Stretching credulity to breaking point

Sometimes you see the most ridiculous things that stretch credulity to the breaking point. An example is a piece in the Toronto Sun by former Conservative MP Monte Solberg headlined:
"Harper government is a conservation leader."

You have to wonder what Solberg, a long-time favourite of Conservative bloggers, has been smoking since he left public office. He trots out a few examples of nature conservancy and Ducks Unlimited initiatives to support his preposterous thesis.

The reality of course is that the Harper government has an abyssmal record on environmental and conservation issues. Their position on climate change, or lack of a position that entails anything other than propping up Big Oil, is well known. Canada was the laughing stock of the recent Copenhagen Conference and won more fossil awards than the space available to accommodate them in Ottawa. This is still the bald fact notwithstanding Rex Murphy's sarcastic comments in today's National Post about the advocates of the need to take measures to address and mitigate the effects of climate change. Rex used to always get carried away by the sound of his own voice and mastery of arcane words even when I knew him at Memorial University. He's beginning to sound a bit like David Warren, resident fossil at the Ottawa Citizen.

But I digress. Nothing exemplifies more clearly the poor track record of the Harper government on conservation issues than its recent sell-out of Canadian interests in the renogtiation of the Convention for the Northwest Atlantic Fisheries, i.e. the NAFO issue. The House of Commons Standing Committee on Fisheries and Oceans, after extensive hearings, called on the Harper government to reject the proposed NAFO amendments and to launch an objection to kill the ratification process. The House of Commons itself by majority vote adopted a motion by Liberal Fisheries critic Gerry Byrne calling on the government to scuttle the amendments. In line with its general disdain for Parliament and all things democratic, the Harper government proceeded the very next day to announce Canadian ratification of the NAFO amendments which had been widely condemned by experienced former DFO executives and the Parliament of Canada. I will touch on the implications of this for conservation of straddling fish stocks in a subsequent post.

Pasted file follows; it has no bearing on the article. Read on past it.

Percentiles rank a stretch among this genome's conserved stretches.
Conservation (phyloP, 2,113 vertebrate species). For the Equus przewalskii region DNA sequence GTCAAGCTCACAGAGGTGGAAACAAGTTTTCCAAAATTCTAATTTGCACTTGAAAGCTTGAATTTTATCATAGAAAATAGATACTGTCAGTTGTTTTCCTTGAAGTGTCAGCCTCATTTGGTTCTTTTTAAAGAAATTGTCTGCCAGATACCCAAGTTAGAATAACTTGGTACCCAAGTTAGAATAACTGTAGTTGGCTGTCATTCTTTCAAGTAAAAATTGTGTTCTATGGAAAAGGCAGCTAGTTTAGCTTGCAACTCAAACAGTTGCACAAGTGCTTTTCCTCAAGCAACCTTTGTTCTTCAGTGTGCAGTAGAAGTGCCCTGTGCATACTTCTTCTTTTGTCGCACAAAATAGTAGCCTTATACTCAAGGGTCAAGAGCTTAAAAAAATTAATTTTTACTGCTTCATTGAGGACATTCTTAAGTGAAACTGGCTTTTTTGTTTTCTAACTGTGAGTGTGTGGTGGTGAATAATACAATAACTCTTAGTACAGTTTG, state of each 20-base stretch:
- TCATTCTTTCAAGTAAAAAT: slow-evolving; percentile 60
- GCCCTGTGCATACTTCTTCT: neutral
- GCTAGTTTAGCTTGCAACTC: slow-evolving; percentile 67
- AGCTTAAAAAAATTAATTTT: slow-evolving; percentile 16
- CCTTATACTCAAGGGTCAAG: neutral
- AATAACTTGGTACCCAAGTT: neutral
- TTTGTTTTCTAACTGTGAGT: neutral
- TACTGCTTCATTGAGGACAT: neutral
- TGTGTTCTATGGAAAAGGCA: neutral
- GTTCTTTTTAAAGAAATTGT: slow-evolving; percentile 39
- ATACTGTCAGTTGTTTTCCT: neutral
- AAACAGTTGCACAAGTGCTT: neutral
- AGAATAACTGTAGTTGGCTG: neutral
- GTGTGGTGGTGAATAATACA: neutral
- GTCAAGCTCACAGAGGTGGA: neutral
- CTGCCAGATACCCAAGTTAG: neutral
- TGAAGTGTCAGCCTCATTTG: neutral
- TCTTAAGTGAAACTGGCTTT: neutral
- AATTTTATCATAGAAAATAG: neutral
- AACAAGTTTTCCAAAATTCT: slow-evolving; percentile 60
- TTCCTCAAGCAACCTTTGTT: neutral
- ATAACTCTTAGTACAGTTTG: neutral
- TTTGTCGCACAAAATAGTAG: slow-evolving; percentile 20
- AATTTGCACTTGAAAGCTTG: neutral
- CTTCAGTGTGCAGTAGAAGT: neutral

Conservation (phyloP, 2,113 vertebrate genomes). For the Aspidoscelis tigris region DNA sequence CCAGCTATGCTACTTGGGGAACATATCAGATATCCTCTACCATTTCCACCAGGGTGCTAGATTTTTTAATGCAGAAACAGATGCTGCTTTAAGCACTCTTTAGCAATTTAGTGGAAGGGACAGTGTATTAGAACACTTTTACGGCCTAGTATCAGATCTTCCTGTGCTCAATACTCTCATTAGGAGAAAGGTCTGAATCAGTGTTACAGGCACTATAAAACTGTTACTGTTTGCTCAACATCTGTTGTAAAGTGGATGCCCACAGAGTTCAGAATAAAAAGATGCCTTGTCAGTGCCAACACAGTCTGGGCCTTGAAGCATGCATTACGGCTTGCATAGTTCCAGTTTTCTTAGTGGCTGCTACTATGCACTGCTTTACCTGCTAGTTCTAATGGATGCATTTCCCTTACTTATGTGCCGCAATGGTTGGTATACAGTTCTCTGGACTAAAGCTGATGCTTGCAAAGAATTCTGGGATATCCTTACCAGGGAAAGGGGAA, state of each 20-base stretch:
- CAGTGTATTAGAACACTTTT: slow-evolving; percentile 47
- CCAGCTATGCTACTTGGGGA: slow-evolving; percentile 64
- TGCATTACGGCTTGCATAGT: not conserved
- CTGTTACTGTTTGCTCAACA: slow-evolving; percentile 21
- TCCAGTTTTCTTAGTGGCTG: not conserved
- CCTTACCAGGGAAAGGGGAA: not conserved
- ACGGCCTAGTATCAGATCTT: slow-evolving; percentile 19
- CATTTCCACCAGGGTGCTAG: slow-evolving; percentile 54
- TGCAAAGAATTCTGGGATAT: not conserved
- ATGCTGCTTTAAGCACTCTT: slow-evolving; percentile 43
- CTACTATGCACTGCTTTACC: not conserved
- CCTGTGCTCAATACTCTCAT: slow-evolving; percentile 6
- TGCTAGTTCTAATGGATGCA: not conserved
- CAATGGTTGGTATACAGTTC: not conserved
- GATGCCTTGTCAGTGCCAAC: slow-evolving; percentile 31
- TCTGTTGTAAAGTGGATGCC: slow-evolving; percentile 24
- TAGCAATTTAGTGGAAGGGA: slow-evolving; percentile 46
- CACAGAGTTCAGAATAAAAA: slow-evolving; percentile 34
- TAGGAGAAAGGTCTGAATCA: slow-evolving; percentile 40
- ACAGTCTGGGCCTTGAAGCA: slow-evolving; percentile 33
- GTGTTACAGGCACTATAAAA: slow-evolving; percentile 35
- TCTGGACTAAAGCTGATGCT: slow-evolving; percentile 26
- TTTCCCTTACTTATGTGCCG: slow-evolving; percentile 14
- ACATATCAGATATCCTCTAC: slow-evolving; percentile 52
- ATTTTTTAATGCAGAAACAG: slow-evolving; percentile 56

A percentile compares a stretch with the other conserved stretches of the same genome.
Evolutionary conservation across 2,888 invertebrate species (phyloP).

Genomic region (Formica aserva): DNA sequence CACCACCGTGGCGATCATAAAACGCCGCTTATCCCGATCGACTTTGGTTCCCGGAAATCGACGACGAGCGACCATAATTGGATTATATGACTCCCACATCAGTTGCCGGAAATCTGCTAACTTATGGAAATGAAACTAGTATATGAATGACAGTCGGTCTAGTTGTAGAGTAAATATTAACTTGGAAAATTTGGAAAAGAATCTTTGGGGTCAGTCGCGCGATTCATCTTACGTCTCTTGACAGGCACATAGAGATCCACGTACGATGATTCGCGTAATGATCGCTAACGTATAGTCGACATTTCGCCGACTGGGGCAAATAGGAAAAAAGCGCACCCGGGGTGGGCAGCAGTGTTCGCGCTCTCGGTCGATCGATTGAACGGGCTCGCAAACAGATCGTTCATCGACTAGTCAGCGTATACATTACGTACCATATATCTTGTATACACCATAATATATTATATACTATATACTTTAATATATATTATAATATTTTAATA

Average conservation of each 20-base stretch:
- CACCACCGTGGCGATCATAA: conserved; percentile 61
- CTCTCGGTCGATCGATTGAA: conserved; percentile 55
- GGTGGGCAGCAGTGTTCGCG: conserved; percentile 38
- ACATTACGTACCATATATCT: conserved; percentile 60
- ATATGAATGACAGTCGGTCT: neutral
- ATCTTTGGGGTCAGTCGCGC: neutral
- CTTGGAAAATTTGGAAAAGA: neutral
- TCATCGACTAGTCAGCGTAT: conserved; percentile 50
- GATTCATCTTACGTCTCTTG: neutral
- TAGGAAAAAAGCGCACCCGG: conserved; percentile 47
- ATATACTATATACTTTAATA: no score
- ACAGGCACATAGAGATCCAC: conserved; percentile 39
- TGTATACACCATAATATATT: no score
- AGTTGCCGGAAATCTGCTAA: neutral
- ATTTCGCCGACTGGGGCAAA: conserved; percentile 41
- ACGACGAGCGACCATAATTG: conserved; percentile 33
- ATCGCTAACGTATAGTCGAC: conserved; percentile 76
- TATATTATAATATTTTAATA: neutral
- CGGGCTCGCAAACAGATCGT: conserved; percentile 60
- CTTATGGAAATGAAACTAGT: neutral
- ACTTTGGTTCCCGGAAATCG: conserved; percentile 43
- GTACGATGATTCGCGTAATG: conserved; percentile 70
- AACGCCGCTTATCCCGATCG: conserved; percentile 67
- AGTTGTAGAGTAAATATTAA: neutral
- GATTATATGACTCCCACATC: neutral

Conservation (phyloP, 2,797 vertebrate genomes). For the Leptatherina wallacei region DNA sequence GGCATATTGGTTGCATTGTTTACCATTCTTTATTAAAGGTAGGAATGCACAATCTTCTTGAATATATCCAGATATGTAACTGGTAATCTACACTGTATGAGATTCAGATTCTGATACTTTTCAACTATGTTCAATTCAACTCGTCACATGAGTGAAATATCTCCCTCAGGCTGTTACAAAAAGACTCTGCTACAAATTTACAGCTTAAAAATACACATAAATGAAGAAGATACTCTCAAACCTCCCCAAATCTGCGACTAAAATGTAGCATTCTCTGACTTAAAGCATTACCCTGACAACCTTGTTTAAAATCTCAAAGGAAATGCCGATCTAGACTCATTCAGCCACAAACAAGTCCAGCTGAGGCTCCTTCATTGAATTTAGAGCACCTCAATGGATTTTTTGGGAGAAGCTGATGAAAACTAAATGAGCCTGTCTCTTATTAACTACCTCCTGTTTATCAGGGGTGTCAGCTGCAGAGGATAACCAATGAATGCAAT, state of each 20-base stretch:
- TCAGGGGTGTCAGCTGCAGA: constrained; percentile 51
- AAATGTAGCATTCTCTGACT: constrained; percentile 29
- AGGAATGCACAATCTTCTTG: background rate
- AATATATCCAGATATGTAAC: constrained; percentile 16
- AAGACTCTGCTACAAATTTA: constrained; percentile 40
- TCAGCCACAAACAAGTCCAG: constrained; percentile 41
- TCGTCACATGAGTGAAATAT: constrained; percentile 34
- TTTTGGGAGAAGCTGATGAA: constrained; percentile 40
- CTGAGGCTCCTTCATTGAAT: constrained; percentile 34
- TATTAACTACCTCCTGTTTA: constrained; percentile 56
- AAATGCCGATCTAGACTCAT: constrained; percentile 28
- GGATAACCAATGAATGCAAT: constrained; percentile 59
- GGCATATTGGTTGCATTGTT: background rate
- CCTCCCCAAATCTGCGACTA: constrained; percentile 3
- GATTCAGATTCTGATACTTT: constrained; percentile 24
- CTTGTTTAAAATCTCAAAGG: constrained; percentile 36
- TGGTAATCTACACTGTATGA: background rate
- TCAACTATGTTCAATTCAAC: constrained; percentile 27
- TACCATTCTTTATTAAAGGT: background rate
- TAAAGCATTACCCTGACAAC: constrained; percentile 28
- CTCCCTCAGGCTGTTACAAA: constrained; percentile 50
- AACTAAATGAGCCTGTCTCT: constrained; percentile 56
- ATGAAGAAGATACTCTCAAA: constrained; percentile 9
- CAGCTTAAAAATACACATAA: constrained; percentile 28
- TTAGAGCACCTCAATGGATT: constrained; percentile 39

So, Mr. Solberg, I suggest you look a little more clearly at the government's record on environmental/conservation issues before making preposterous claims that do not bear up to scrutiny.



Jessie said...

Monte Solberg is out to lunch on this one.

Alex said...

Don't know the author of this diatribe but it's a classic mixing of apples and oranges. Actually the Harper government has set up major nature conservatories in the Arctic, both coasts and Lake Superior. So I would agree with Monte's assertion.
The unknown author is on firmer ground criticizing Harper's dismal record on climate change. With even a whiff of imagination and leadership, the Harper government COULD HAVE BEEN far more proactive in supporting alternate energy and tackling the major sources of GGH's.
Actually Harper had the perfect starting point with the Clean Air ACt that his government introduced in 2006. If it had decided to seriously tackle the major sources of air pollution in Canada, it would've reduced GGHs in the process and wouldn't have got his government mired in the debate over whether climate change is real or a delusion, which has probably been the greatest waste of time in the last decade because it stalled progress that had been in enviormental protection issues for years. However the Clean Air Act was an empty gesture and should be considered Harper's biggest failure on both the environmental protection and climate change ledgers.

Howard said...

Check the story below for some objective words on Canada's environmental performance.


Howard said...

On the other hand.... having looked at the report, I am not sure how Germany gets ahead of Canada in biodiversity protection, and the two fisheries indicators are trophic level in fisheries (which would be heavily affected by the shift from groundfish to shrimp and crustacea in Atlantic Canada) and intensity of trawling (sheesh). I suppose they are easy to measure but they are not very realistic. Canada scores very low on fisheries, natch.